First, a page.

“Good news,” she said. “You’ve qualified for twice as much as you are asking for!”
“She” was the woman at the bank where my wife and I applied for a mortgage loan to buy the house in which we presently live.
Naturally, thoughts of a bigger house, a better zip code, second and third bathrooms, a guest room, a workshop in the garage, and more modern amenities flew through our minds.
I am very thankful today that we had enough sense to balk at her suggestion and proceed with the modest amount we had originally been seeking. I can’t imagine how we could have afforded the monthly note had we listened to her “good news.” I still wonder what she was thinking, but then the word “predatory” comes to mind. It was the early 2000s after all.
Not all “good news” is really all that good.
Slavery is a perfect word to describe what my wife and I would be experiencing had we taken on a mortgage payment twice what we pay right now. Working long hours and extra jobs to pay the mortgage company. We would be truly house-poor. Feel free to sit in the corner over there where a couch should be, had we the money! In fact, I have noticed that any time I do something largely or completely for money, I end up regretting it. It is never worth it. Anything but good news.
The resounding theme of Galatians 1 is “gospel.” The word is used six times in this short chapter, and the phrase “good news” — the literal meaning of the word “gospel” — is used twice more. But back then as much as now, not all good news is really all that good.
I’m astonished that you are turning away so quickly from the one who called you by grace, and are going after another gospel — not that it is another gospel. (1:6-7a)
Bear in mind the context of Galatians (see the bonus post below). The Galatians are new Christians, some of the first converts of Paul’s first missionary journey. But just as quick as they accepted the gospel of Jesus Christ laced all the way through with grace as it should be, they were being told by a group of hardline Jewish Christians — typically called the Judaizers — that good Christians are good Jews as well. If you really want to follow God, you have to follow the Jewish law and customs. Step right up for your circumcision, sir. Stop cooking that filthy swine, madam. Family, stop, it’s the Sabbath. This was the new “gospel” they were hearing, and it seems from this verse above that some of the Galatian Christians were persuaded. Jesus was a Jew after all. God did come first to the Jews, didn’t he? Paul himself was a Jew.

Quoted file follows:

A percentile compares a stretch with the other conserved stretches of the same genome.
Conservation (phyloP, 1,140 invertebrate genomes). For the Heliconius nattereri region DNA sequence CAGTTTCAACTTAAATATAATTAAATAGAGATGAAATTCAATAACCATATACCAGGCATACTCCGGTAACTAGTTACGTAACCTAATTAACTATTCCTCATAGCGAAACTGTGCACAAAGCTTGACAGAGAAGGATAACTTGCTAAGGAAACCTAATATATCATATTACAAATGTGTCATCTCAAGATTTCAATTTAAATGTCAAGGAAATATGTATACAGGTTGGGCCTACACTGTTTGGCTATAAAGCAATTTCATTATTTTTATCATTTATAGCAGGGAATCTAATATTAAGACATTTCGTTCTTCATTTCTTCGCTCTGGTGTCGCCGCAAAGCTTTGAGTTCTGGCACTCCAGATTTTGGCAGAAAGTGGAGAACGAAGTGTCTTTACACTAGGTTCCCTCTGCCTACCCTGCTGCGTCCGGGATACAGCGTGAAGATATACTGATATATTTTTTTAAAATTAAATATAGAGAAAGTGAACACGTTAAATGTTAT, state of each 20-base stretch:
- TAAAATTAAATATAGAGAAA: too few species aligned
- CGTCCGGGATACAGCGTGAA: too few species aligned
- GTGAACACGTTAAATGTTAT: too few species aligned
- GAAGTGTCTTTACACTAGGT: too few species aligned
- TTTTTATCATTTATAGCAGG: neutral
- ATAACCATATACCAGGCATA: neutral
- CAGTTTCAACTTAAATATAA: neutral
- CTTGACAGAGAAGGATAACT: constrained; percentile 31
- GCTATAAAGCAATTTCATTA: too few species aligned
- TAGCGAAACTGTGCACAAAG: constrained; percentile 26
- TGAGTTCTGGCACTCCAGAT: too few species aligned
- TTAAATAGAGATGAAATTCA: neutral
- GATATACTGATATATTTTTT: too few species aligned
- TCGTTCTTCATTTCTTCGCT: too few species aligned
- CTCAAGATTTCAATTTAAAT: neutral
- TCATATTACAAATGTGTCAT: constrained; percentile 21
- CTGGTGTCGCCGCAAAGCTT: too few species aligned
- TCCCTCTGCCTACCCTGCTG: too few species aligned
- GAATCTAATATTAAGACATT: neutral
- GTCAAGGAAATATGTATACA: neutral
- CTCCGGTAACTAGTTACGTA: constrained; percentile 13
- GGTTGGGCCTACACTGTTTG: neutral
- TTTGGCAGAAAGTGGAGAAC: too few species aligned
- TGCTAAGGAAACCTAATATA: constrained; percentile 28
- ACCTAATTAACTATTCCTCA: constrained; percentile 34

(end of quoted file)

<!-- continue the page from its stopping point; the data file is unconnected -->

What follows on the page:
In no uncertain terms, Paul made it clear that not all gospels are truly good news:
If anyone offers you a gospel other than the one you received, let that person be accursed. (1:9)
Paul will tell us more later about why all gospels are not equal. Simply put, some “good news” enslaves. Well, that’s no good news after all. Are we made right with God by grace or by law? Because if it is by grace, you are free. All debts are paid. No obligations are in place. One obeys out of gratitude and love. But if it is by law that we are made righteous, then we are enslaved to a system of our own best efforts, which sadly always come up short. There is always more to do. We can always be better. And we are obligated, for sure.
That’s slavery. And that’s no good news!